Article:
LAS VEGAS--(BUSINESS WIRE)-- PharmaCyte Biotech, Inc. (NASDAQ: PMCB), a biotechnology company focused on developing cellular therapies for cancer and diabetes using its signature live-cell encapsulation technology, Cell-in-a-Box®, today announced that PharmaCyte has decided to accelerate preparations for the start of its Phase 2b clinical trial in locally advanced, inoperable pancreatic (LAPC) using its CypCapsTM clinical trial product.
PharmaCyte’s Chief Executive Officer, Kenneth L. Waggoner, said of accelerating enrollment of the first patient, “The plan is to begin the work now to prepare for the enrollment of the first patient so that we can begin the trial almost immediately upon getting the clinical hold lifted.
“Because we continue to receive favorable results from each of the studies that we have conducted to satisfy the FDA’s requirements and because of the company’s financial position, we are ideally situated to begin the work necessary to enroll the first patient now to run parallel with the work being done to get the clinical hold lifted. Previously, our plan was to begin the work to commence a clinical trial in LAPC after the FDA lifted the clinical hold.”
The work to enroll the first patient includes finalizing the (i) clinical trial protocol; (ii) pharmacy manual; (iii) investigator’s brochure; (iv) angiography manual; (v) informed consent; and (vi) drug product label.
PharmaCyte will also need to reengage with Medpace, the Contract Research Organization that PharmaCyte has selected to conduct its proposed clinical trial. PharmaCyte will also need to reengage its subcontractors who will assist Medpace. Catalent Pharma Solutions, PharmaCyte’s supply chain vendor, must also be reengaged and the supply chain requirements must be updated.
Clinical trial syringes containing CypCaps™ will need to be manufactured and delivered to Catalent’s locations throughout the U.S. for storage and distribution for the clinical trial. Those syringes have already been ordered from Austrianova and are in the process of being manufactured.
The final list of cancer centers will need to be selected and contracts must be negotiated and finalized with each center.
Also, the lead interventional radiologist must be selected, a training film must be developed, and the lead interventional radiologist will need to train additional interventional radiologists.
To learn more about PharmaCyte’s pancreatic cancer treatment and how it works inside the body to treat locally advanced, inoperable pancreatic cancer, we encourage you to watch PharmaCyte’s documentary video complete with medical animations at: https://www.PharmaCyte.com/Cancer
About PharmaCyte Biotech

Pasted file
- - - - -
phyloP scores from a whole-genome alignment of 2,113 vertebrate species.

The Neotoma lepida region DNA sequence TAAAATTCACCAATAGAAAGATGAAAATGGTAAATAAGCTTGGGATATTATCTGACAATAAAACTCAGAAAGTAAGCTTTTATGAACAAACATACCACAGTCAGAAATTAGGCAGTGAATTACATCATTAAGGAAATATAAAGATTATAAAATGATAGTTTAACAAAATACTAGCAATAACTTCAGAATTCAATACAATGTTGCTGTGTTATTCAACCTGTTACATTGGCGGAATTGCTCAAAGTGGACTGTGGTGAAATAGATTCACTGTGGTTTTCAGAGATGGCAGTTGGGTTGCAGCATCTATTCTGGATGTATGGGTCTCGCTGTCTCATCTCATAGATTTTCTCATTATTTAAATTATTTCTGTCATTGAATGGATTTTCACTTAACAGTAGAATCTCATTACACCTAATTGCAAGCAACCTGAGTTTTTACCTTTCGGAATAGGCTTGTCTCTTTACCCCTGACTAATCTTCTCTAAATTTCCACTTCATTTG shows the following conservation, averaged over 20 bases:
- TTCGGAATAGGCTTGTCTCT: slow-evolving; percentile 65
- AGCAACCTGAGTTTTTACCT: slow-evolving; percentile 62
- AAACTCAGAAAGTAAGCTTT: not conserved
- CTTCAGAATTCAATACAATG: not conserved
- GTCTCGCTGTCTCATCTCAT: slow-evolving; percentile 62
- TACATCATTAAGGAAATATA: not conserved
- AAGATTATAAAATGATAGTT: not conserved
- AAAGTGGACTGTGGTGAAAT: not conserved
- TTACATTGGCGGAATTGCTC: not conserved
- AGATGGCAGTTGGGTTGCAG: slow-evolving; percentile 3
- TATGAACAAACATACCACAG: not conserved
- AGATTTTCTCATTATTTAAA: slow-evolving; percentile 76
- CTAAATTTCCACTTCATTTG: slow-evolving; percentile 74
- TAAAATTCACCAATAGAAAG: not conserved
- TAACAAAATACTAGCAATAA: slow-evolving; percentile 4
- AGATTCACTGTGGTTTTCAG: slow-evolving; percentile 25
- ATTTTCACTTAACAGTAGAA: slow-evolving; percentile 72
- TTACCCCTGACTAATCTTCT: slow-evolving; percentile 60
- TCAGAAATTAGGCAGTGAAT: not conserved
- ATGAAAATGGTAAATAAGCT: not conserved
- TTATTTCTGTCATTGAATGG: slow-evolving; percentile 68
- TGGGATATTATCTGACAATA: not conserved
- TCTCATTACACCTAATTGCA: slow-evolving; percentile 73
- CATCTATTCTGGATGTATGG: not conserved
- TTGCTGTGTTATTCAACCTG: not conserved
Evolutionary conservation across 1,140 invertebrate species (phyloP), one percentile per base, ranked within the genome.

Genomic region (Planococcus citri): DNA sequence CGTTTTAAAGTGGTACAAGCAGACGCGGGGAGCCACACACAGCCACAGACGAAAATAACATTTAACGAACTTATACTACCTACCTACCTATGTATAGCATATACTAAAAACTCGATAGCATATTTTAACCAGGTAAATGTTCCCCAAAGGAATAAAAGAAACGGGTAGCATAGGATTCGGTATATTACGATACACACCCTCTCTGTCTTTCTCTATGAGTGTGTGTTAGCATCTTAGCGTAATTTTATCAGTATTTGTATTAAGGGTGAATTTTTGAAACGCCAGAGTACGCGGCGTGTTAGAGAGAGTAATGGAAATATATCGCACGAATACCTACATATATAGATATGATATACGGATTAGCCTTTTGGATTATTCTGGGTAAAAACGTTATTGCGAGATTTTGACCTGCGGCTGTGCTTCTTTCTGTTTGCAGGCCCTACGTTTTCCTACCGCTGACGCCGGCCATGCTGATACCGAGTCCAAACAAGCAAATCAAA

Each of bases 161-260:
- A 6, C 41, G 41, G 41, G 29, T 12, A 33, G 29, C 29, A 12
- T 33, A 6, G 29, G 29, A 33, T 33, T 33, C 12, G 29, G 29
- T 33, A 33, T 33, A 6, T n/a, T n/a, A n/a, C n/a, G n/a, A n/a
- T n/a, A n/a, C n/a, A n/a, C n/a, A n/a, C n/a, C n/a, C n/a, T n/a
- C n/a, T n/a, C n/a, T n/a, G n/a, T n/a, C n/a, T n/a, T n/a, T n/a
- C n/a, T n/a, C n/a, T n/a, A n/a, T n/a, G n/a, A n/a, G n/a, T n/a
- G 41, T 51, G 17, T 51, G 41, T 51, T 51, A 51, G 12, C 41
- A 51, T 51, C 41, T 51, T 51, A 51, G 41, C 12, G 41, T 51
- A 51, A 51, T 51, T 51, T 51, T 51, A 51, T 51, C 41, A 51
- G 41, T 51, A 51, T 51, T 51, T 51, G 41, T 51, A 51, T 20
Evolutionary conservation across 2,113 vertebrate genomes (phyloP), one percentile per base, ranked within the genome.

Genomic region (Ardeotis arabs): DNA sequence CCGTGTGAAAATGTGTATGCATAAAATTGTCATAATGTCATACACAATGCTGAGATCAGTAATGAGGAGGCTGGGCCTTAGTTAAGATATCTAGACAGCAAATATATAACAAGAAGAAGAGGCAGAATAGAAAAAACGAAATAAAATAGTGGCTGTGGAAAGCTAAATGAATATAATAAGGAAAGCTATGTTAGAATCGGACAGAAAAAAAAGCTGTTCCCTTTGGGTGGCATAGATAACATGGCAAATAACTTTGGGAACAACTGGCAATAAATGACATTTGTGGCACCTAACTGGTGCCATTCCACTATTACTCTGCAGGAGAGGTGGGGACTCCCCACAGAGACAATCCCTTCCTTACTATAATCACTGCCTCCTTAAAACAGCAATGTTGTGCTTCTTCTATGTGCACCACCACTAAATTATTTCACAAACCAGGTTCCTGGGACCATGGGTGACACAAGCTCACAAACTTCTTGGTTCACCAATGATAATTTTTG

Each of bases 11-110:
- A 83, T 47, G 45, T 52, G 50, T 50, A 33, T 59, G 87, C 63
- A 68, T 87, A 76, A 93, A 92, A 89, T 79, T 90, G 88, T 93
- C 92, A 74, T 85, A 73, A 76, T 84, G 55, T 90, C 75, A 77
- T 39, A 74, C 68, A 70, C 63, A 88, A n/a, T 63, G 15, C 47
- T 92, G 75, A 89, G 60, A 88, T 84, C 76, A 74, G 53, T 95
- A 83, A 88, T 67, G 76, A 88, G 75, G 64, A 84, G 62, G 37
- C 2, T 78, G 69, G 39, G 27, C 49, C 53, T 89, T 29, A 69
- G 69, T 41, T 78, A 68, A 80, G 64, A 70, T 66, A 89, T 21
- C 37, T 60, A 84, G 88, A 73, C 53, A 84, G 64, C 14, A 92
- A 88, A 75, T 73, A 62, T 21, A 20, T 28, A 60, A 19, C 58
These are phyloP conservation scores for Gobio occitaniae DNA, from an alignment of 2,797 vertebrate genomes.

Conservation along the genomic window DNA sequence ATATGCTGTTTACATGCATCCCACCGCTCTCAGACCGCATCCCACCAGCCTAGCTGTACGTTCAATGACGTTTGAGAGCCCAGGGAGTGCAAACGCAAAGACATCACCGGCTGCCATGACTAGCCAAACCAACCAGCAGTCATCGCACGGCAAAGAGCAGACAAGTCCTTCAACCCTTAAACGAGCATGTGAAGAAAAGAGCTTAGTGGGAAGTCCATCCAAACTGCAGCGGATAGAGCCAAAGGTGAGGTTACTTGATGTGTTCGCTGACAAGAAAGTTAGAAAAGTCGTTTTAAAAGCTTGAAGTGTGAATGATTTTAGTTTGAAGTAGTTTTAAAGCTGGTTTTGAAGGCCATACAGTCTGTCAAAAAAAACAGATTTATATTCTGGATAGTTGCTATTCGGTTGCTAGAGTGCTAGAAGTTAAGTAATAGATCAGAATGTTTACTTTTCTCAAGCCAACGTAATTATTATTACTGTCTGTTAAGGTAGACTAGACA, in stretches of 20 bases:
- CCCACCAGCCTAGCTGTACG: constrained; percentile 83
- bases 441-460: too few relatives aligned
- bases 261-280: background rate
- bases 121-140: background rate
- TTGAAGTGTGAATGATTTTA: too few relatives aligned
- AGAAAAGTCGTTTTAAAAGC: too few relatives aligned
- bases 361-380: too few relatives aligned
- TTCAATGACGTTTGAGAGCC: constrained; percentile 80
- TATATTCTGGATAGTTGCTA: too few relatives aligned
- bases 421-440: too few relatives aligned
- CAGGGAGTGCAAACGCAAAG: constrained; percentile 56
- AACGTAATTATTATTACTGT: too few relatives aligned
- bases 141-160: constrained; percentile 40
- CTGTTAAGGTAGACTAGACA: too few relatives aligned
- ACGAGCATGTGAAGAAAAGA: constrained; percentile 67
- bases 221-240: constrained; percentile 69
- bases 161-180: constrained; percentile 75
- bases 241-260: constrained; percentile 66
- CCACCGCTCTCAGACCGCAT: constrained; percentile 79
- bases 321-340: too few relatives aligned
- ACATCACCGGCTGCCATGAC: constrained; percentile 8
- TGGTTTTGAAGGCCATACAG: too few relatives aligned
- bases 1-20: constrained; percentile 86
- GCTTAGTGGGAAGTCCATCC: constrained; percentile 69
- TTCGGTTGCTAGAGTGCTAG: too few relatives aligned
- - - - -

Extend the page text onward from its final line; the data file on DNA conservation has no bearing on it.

PharmaCyte Biotech, Inc. is a biotechnology company developing cellular therapies for cancer and diabetes based upon a proprietary cellulose-based live cell encapsulation technology known as “Cell-in-a-Box®.” This technology is being used as a platform upon which therapies for several types of cancer and diabetes are being developed.
PharmaCyte’s therapy for cancer involves encapsulating genetically engineered human cells that convert an inactive chemotherapy drug into its active or “cancer-killing” form. For pancreatic cancer, these encapsulated cells are implanted in the blood supply to the patient’s tumor as close as possible to the site of the tumor. Once implanted, a chemotherapy drug that is normally activated in the liver (ifosfamide) is given intravenously at one-third the normal dose. The ifosfamide is carried by the circulatory system to where the encapsulated cells have been implanted. When the ifosfamide flows through pores in the capsules, the live cells inside act as a “bio-artificial liver” and activate the chemotherapy drug at the site of the cancer. This “targeted chemotherapy” has proven effective and safe to use in past clinical trials and we believe results in little to no treatment related side effects.
PharmaCyte’s therapy for Type 1 diabetes and insulin-dependent Type 2 diabetes involves encapsulating a human cell line that has been genetically engineered to produce and release insulin in response to the levels of blood sugar in the human body. The encapsulation of the cell line will be done using the Cell-in-a-Box technology. Once the encapsulated cells are implanted in a diabetic patient, we anticipate that they will function as a “bio-artificial pancreas” for purposes of insulin production.
This press release may contain forward-looking statements within the meaning of the Private Securities Litigation Reform Act of 1995 that express the current beliefs and expectations of the management of PharmaCyte. Any statements contained herein that do not describe historical facts are forward-looking statements that are subject to risks and uncertainties that could cause actual results, performance, and achievements to differ materially from those discussed in such forward-looking statements. Factors that could affect our actual results include our ability to raise the necessary capital to fund our operations and to find partners to supplement our capabilities and resources, our ability to satisfactorily address the issues raised by the FDA in order to have the clinical hold on our IND removed, as well as such other factors that are included in the periodic reports on Form 10-K and Form 10-Q that we file with the U.S. Securities and Exchange Commission. These forward- looking statements are made only as of the date hereof, and we undertake no obligation to update or revise the forward-looking statements, except as otherwise required by law, whether as a result of new information, future events or otherwise.
More information about PharmaCyte Biotech can be found at www.PharmaCyte.com. Information may also be obtained by contacting PharmaCyte’s Investor Relations Department.
Dr. Gerald W. Crabtree
PharmaCyte Biotech, Inc.
Source: PharmaCyte Biotech, Inc.